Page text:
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Look forward at the November 4, 2019 week: Light data calendar leaves room for Fed policymakers’ comments

A look forward at the November 4 week offers little by way of data that will supersede the importance of the October Employment Situation from November 1. What may prove more compelling is comments from Fed officials.

The end of the communications blackout period late in the prior week means that there is likely to be a lot of comment out there, both from previously scheduled appearances and as the press seeks to round out what is known after the FOMC decision and its signal for a pause in interest rate cuts after the past three meetings. Given that St. Louis Fed’s James Bullard did not dissent in spite of it only being a 25 basis point cut – in the past he has preferred 50 basis points – it could be that FOMC participants are less divided on the correct path for monetary policy. If so, it should drastically lower expectations for another rate cut at the final meeting of 2019 on December 10-11.

Although it is not on the release calendar, if the normal pattern is followed, the FOMC received the October Senior Loan Officer Opinion Survey at the October 29-30 meeting. If so, it will probably be released to the public at 14:00 ET on Monday. It is likely to show that C&I loans were not in as much demand in spite of willingness to lend on the part of banks. Consumer loan demand may be stronger for home mortgages and perhaps for some types of installment credit as well with the purchase of motor vehicles.

Data on sales of motor vehicles for October will be released on Monday morning. It is quite possible that sales will feel the lack of inventory as GM factories were idled for over a month from mid-September to the third week of October. However, GM’s loss could be a gain for other vehicle manufacturers. If October does underperform relative to recent months, look for a rebound in November.

New orders for all factory goods for September at 10:00 ET on Monday will probably compound the 1.1% decline in durables orders already reported with a falling dollar value for nondurables that will be partly from declines in petroleum prices.  The anticipated surge in oil prices related to the attack on Saudi production was briefer and less than expected.

Numbers of international trade in goods and services for September at 8:30 ET on Tuesday will update the advance deficit on goods only and provide a look at the services surplus. The revised numbers will shape up expectations for the second estimate of third quarter GDP when that is released at 8:30 ET on Wednesday, November 27. Declines in goods exports were less severe than the drop in imports. It means that net exports are going to be less of a drag on growth. Also, the data on wholesale trade for September at 10:00 ET on Friday will update the advance number and suggest the contribution from the change in inventories for GDP.  It is not likely to turn much more positive as businesses are working to avoid excess stock on hand should there be a recession.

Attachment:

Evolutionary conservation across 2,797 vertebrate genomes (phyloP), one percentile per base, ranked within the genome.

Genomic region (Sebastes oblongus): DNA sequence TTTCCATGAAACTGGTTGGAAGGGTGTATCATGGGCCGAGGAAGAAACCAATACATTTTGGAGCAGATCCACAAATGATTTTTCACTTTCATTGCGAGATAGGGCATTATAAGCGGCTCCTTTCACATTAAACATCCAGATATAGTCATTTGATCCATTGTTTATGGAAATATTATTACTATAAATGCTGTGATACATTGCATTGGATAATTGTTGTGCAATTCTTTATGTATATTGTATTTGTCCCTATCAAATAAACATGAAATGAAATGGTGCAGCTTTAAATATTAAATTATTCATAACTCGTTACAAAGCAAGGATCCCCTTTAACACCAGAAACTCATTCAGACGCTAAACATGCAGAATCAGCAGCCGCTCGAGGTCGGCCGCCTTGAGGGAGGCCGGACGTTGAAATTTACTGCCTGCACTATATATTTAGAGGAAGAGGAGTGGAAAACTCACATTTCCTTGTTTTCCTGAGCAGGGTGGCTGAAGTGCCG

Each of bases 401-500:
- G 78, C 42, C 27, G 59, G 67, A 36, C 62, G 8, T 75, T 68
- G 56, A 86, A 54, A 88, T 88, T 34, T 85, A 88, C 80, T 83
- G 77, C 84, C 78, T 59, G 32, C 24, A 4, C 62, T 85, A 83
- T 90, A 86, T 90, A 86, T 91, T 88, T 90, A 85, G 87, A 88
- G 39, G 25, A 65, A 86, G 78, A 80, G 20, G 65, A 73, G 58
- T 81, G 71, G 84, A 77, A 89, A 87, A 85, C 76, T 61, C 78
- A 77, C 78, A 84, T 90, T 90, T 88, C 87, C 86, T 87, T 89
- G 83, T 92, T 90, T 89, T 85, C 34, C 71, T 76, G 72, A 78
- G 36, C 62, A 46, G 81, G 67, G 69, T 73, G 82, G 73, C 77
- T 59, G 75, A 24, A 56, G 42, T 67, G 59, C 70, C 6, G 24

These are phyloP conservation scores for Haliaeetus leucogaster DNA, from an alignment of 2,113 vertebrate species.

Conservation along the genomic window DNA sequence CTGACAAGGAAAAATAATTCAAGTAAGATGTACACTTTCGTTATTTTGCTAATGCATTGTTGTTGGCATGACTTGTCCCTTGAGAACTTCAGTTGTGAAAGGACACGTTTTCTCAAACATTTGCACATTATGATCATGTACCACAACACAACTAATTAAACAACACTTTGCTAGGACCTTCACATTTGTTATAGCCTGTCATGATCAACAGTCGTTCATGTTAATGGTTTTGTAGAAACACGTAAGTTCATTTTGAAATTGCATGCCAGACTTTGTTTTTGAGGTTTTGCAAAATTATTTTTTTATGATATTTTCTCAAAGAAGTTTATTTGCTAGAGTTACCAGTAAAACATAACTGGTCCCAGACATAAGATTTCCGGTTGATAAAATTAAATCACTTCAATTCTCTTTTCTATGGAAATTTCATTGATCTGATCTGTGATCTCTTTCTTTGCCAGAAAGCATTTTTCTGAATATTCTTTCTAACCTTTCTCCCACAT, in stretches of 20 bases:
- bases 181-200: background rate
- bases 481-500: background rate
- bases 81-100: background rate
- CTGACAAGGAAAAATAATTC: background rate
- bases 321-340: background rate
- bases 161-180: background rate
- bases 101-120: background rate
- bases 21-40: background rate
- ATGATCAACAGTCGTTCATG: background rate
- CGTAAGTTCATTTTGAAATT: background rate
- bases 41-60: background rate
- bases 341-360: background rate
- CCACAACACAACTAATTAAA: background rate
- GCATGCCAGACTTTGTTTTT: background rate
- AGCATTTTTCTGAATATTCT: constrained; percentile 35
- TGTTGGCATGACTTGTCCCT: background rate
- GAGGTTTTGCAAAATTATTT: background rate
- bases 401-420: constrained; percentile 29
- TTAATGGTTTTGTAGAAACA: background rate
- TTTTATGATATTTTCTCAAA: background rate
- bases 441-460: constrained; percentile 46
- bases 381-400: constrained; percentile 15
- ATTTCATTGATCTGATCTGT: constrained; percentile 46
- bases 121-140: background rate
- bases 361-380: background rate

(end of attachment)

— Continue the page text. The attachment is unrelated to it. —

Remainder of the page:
The ISM Non-Manufacturing Index for October at 10:00 ET on Tuesday feels like an afterthought in the wake of the Employment Situation. However, regional data has pointed to continued expansion, if on a declining trend. That should help alleviate some of the worries about a wider recession after the ISM Manufacturing Index remained in contraction for a third straight month.

The report on Job Openings and Labor Turnover (JOLTS) for September at 10:00 ET on Tuesday lags the Employment Situation by a month. It will probably confirm what was in the employment report with a picture of good levels of job openings, a steady pace of hiring, low numbers of layoffs, and near record numbers of workers voluntarily leaving one job for another.

Initial jobless claims for the week ended November 2 could get noisy with layoffs associated with the education workers strike in Chicago. While the UAW strike at GM was larger and is ultimately likely to be of longer duration, businesses tangential to motor vehicle factories were reluctant to lose skilled workers in a layoff. The impact was barely to be noticed in the data. However, I would not be surprised at a jump in layoffs for workers associated with the Chicago school district as these are mainly in services.

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